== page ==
It has since been reported that the business was Nuctech, a Chinese owned company operating from Rotterdam in the Netherlands and Warsaw in Poland which specialises in security inspection scanners for airports and ports.  A statement issued by Nutch said "Nuctech is cooperating with the European Commission and is committed to defending its reputation of a fully independent and self-supporting economic operator".  

The China Chamber of Commerce to the EU criticised the move, calling for the European Commission to "stop the abuse of  FSR tools".  The European Commission published a statement which said that it " has indications that the inspected company may have received foreign subsidies that could distort the internal market pursuant to the Foreign Subsidies Regulation".

Litigation brought by Nuctech

In late May 2024, Nuctech issued proceedings in the EU’s General Court challenging the decision of the European Commission to initiate the raid and requesting the investigation be suspended. The appeal at the General Court will be the first time judges review the application of the FSR. The case reference is Nuctech Warsaw Company Limited and Nuctech Netherlands v Commission T-284/24.

The court’s treatment of the case will give insight into one element key to the legislation, the extent to which companies are compelled to hand over details of the state support received. 

Under EU law, the Commission can usually access information in other juristictions, not least because digital documents are often accessible from within the EU, even when held outside it.  In this instance though the Commission appears to be seeking information related to the Chinese State, which Nuctech may not be able to disclose.  Lewis Crofts and Tono Gil of MLex regard this to be a serious test of the new regime, noting that "to date, all uses of the FSR have targeted companies backed by China, and without details on the exact nature of any subsidies from Beijing, deployment of the law will be problematic".

Potentially similar situations are encountered in EU anti-subsidy (trade) investigations where questions are asked of exporters as to financial incentives received in the country of manufacture. In those cases questionnaires are addressed to the government of the country of export too.  If the Commission would not receive adequate answers in any such cases then as with anti-dumping cases too it would be expected to proceed on the basis of "best facts available" so as not to reward non-compliance with the investigation.

Do all international businesses need to be aware of the FSR?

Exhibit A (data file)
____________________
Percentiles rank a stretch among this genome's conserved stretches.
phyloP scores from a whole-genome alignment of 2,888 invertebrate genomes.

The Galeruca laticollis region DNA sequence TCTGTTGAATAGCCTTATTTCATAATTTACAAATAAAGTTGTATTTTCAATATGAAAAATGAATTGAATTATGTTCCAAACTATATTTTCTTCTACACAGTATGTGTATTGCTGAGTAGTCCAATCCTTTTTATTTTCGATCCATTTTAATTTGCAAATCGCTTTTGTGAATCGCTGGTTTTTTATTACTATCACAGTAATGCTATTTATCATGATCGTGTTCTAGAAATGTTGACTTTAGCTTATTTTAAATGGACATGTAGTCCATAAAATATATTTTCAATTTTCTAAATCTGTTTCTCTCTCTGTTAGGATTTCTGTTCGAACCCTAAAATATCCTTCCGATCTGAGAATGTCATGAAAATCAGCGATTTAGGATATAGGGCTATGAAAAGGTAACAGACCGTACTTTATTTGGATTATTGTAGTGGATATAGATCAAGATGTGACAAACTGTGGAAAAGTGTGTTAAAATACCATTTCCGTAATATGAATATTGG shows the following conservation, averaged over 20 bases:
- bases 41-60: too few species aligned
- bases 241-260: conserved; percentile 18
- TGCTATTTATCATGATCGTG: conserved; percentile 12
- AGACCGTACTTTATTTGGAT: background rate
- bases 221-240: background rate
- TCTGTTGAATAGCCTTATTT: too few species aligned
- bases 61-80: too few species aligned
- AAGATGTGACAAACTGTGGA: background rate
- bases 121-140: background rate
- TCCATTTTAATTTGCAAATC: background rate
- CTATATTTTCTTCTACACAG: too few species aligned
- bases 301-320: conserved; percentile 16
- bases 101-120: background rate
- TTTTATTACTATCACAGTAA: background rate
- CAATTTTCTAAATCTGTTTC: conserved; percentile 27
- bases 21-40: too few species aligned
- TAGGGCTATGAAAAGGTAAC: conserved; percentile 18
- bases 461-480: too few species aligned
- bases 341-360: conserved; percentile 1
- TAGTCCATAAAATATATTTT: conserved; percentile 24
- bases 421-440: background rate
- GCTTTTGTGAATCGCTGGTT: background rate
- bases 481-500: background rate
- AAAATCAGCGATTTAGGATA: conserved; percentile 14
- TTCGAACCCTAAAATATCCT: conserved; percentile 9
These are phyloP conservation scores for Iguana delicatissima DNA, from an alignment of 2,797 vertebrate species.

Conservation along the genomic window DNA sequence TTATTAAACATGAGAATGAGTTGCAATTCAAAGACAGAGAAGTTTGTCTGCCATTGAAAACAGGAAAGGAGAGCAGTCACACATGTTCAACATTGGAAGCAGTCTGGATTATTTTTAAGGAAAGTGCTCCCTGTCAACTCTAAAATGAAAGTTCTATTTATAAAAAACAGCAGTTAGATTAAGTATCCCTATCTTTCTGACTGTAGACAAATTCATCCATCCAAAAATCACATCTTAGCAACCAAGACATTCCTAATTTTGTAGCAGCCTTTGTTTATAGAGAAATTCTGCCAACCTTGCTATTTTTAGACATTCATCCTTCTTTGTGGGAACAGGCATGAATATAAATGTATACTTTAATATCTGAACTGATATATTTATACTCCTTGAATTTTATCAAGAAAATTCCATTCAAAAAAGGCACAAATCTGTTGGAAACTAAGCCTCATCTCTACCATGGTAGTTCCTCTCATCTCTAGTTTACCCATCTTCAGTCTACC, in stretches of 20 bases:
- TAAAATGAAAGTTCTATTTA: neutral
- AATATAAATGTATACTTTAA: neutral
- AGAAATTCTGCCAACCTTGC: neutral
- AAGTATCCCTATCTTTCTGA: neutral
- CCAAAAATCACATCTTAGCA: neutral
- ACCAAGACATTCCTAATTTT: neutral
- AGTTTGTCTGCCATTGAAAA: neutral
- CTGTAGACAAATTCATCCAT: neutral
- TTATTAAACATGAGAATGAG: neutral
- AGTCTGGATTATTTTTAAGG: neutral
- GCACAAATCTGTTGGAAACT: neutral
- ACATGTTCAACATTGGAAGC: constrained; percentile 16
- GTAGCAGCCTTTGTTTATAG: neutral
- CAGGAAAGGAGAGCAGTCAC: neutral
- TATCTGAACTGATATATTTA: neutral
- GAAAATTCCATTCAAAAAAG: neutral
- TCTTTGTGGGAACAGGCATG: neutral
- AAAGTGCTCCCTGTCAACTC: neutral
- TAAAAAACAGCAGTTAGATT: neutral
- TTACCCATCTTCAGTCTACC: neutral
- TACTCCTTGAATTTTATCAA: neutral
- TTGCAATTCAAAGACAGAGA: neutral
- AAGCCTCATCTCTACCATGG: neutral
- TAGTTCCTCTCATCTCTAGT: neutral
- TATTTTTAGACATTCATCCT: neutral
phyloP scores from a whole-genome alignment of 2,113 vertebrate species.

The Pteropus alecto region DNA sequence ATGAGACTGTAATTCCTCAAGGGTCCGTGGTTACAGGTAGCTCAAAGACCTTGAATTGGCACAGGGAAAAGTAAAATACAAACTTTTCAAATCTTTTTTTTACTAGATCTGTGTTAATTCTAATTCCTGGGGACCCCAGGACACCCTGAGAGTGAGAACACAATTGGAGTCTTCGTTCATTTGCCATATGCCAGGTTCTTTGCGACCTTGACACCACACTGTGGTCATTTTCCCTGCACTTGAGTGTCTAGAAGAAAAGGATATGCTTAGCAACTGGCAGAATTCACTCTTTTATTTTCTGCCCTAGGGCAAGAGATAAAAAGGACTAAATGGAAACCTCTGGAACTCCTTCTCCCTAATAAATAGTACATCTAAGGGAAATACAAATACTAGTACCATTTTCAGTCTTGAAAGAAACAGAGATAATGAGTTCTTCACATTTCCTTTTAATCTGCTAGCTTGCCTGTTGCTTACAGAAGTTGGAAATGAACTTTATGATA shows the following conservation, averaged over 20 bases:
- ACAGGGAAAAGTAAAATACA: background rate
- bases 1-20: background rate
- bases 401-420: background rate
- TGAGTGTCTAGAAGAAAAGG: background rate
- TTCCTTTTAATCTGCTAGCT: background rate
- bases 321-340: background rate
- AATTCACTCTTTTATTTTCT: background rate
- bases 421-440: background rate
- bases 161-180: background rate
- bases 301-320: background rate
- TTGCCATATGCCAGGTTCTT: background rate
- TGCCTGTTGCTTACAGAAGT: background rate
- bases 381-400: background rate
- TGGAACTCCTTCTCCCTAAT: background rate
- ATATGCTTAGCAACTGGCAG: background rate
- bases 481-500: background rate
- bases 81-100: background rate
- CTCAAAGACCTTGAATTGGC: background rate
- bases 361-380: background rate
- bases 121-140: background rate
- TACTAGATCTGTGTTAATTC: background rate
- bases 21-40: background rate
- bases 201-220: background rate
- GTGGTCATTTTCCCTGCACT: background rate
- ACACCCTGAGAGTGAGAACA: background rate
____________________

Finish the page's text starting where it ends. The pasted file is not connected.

Yes, any business which trades within the EU and benefits from financial assistance from outside the EU should monitor its operations to ensure compliance with the FSR when undertaking relevant M&A activity and/or participating in public bids.  The latest case involving a dawn raid suggests that beyond this such businesses should beware that the Commission may start investigating the existence of foreign subsidies and what effect this may be having on their behaviour in the EU, even without a merger or procurement backdrop. 

The above includes businesses that operate within the EU Single Market, but also within the European Free Trade Association, including Norway and Switzerland.

It should be emphasised that the new regime does not merely attach to companies active in the EU that are based in major economies like China.  It also includes businesses that are active in the EU and which receive financial assistance from state sources in the United Kingdom, Saudi Arabia, the USA, Japan and other non-EU economies. 


This first EU Foreign Subsidies Regulation dawn raid should be a wake up call for all businesses which have received financial support outside the EU and which trade in the EU Single Market. 

The Nuctech case suggests that the Commission is using its general investigatory powers under the FSR in this case, rather than looking at something specifically on account of a merger or a procurement.  This is significant in that it underlines that the Commission may use its FSR powers at a general level merely on account of behavioural activity from the apparently subsidised company, ie. there does not need to be a specific merger or large scale public procurement before the Commission will launch an investigation. 

This could have far-reaching consequences in that it means whenever an undertaking active in the EU appears to be (for example) heavily undercutting the EU-based competition in ways that are not otherwise explainable, there may be a suspicion of third country subsidies that have enabled it.  It will be interesting to observe over time just what level of evidence the Commission needs for (i) existence of relevant foreign subsidy; and (ii) the use of it to distort competition in the EU, in order to start an investigation.  This gives companies active in the EU a significant weapon in their armoury when facing difficult competition within EU markets from operators that are supported outside the EU.

Just as far reaching may be the decision of the General Court in this first case, which has the potential to limit in practice the ability  and discretion of the European Commission to wield this instrument.

If you are concerned about a transaction or other activities which you think might be affected by the EU Foreign Subsidies Regulation then we are on hand to advise. 

Further Reading